Mallacoota Bar

Henry Lawson, 1910

      Curve of beaches like a horse-shoe, with a glimpse of grazing stock,
      To the left the Gabo Lighthouse, to the right the Bastion Rock;
      Upper Lake where no one dwelleth — scenery like Italy,
      Lower Lake of seven islets and six houses near the sea;
      'Twixt the lake and sea a sandbank, where the shifting channels are,
      And a break where white-capped rollers bow to Mallacoota Bar.

      Gabo, of the reddist granite, cut off from the mainland now —
      "Gabo", nearest that the black tongue ever could get round "Cape Howe";
      Gabo Island, name suggestive of a wild cape far away,
      And a morning gale by sunlight, or a sea and sky of grey;
      Gabo, where cold chiselled letters on the obelisk record
      How the Monumental City sank with forty souls on board.

      To the west the lonely forests, on the levels dense and dark
      Native apple tree and bloodwood, wattle, box, and stringybark;
      Land of tree-marked tracks and hunters — to their glory or their shame —
      For a law makes Mallacoota sanctuary for native game;
      To the east the rugged Howe Range, running down without a scar
      To the mighty moving sandhills — close to Mallacoota Bar.

      And the folk are like their fathers — bushmen-sailors, fishermen —
      And they live on fish and tan-bark, with a tourist now and then;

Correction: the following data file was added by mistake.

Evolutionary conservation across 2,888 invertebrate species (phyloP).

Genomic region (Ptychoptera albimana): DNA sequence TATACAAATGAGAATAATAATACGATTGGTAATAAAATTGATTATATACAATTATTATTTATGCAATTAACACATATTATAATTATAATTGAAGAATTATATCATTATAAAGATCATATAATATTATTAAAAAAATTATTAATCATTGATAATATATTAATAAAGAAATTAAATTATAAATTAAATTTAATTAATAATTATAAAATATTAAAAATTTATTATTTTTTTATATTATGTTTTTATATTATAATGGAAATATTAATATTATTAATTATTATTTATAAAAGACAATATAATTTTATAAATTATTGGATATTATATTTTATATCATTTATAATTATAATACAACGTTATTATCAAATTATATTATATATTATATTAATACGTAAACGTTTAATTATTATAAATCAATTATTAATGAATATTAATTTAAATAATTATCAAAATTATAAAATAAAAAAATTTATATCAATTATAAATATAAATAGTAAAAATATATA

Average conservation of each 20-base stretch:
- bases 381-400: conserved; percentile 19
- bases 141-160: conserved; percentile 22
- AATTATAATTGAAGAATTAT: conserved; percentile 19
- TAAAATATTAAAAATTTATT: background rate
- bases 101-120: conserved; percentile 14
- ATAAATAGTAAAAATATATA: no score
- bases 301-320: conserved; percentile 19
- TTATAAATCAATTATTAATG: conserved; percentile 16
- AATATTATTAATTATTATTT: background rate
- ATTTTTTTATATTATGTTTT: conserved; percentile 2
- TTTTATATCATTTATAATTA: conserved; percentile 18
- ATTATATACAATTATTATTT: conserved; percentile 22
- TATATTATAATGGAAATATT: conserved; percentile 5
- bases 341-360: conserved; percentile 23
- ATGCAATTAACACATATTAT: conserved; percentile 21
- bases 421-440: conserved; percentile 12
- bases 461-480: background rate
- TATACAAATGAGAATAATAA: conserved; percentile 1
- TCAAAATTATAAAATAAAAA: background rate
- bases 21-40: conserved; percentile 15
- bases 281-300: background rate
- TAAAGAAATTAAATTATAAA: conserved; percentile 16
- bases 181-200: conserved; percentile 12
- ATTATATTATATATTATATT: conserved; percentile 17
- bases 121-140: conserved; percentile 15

And of hunting? Well, I know not. And what matter if we know
      That they did a bit o' smugglin' or o' wreckin' years ago?
      For I love these kindly people, and 'twill give my heart a jar
      When I see the figures fading on the sandbank by the bar.

      There's the old grey house of hardwood that seems built for mighty floods,
      With the broad thick slabs laid lengthwise 'twixt the great round tree-trunk studs
      That are slotted to receive them - and with shingles six foot long!
      There's the house of hand-dressed timber that is nearly half as strong,
      There's the rather modern cottage — but, as far as one can see
      Everything in Mallacoota is as clean as it can be.

      There are pictures in the parlour for three generations back:
      There are Grandfather and Granny, there are Syd, and Dave, and Jack;
      There is father, that is mother, one each side the mantel hung,
      And the girls, and bridal parties - mother, too, when she was young;
      That is all. Is that sufficient? 'Tis for yourself to decide —
      And the girls ride after cattle, and they always ride astride.

      All is blue and gold this morning — green and gold and "Bar all right",
      And three blurred sticks under Gabo to the sunlight show the white,
      Bringing groceries from Eden, bringing all that we require —
      Bringing flour and tea and sugar, roofing iron, and barbed wire,
      Copper nails, and small inventions in machinery from afar,
      And the little fleet of cutters run for Mallacoota Bar.

      And we see the green, transparent light show through the heaving brine —
      Waiting with two oars stuck upright on the sand "to give 'em line".
      Comes the S.E.A. and, rising, pauses, swan-like, half in doubt,
      While her skipper from the ratlines spies the bar and goes about;
      "Now she comes," and "now she's coming," and, ere we know where we are,
      She is snug beside the sandbank inside Mallacoota Bar.

      Warren brings the water with him on the cutter Clara next